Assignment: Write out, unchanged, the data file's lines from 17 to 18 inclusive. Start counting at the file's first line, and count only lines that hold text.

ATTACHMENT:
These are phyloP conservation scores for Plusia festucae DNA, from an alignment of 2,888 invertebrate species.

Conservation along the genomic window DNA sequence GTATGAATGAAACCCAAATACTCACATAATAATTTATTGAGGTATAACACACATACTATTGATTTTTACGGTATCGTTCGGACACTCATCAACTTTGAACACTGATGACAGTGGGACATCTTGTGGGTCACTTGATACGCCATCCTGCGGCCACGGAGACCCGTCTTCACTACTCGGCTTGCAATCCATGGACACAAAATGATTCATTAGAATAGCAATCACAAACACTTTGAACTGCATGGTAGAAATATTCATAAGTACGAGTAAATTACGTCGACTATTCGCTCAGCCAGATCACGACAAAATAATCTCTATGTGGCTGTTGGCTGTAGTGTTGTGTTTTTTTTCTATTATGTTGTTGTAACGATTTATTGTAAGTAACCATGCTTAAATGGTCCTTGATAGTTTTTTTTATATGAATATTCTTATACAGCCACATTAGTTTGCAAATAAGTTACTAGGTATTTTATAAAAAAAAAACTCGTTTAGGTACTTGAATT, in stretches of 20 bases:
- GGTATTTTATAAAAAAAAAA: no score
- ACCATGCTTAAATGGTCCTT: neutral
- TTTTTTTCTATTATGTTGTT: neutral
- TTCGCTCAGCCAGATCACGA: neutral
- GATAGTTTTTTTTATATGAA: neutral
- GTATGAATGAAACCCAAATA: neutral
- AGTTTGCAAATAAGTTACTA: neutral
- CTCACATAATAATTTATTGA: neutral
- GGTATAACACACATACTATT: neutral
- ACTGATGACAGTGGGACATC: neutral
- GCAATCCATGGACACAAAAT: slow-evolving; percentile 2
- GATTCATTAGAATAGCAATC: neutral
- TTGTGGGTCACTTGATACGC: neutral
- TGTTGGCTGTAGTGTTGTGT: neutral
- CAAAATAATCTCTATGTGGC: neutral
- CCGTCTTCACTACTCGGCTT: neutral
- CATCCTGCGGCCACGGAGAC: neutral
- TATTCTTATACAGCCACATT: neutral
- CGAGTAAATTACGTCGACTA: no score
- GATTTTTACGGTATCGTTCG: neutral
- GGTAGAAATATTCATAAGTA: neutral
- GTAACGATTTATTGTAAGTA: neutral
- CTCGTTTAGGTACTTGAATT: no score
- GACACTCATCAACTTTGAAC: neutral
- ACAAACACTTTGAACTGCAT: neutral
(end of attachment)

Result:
- CAAAATAATCTCTATGTGGC: neutral
- CCGTCTTCACTACTCGGCTT: neutral